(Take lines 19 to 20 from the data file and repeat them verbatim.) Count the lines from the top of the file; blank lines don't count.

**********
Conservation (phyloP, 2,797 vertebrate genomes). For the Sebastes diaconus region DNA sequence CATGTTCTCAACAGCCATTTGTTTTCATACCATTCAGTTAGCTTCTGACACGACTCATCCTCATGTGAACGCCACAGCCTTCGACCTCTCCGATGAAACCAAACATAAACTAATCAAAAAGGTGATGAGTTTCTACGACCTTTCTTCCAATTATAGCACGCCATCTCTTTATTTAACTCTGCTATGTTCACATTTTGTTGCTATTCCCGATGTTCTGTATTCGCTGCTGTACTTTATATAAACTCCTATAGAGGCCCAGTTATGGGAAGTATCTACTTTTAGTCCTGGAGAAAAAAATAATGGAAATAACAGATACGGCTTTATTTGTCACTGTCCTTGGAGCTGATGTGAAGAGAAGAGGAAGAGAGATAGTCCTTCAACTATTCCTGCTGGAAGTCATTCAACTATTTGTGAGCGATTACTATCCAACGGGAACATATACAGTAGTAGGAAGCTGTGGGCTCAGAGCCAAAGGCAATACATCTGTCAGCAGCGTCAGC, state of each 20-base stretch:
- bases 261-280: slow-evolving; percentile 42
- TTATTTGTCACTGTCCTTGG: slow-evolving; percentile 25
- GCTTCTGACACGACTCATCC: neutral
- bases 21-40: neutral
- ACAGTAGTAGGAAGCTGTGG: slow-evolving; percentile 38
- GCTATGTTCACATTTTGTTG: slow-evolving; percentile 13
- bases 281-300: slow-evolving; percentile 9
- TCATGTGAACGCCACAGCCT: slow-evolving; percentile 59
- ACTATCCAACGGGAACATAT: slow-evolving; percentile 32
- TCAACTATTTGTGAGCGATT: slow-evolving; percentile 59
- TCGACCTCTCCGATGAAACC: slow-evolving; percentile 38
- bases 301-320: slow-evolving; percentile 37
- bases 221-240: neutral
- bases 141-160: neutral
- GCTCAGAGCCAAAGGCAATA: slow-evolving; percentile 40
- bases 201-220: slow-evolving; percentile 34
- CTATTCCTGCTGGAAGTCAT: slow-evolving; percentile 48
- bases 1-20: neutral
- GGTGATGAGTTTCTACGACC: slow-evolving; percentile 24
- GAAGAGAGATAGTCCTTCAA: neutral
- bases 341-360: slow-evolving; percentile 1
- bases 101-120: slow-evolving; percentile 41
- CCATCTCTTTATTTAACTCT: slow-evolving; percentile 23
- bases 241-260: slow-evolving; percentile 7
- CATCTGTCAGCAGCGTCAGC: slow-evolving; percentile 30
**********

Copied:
- bases 1-20: neutral
- GGTGATGAGTTTCTACGACC: slow-evolving; percentile 24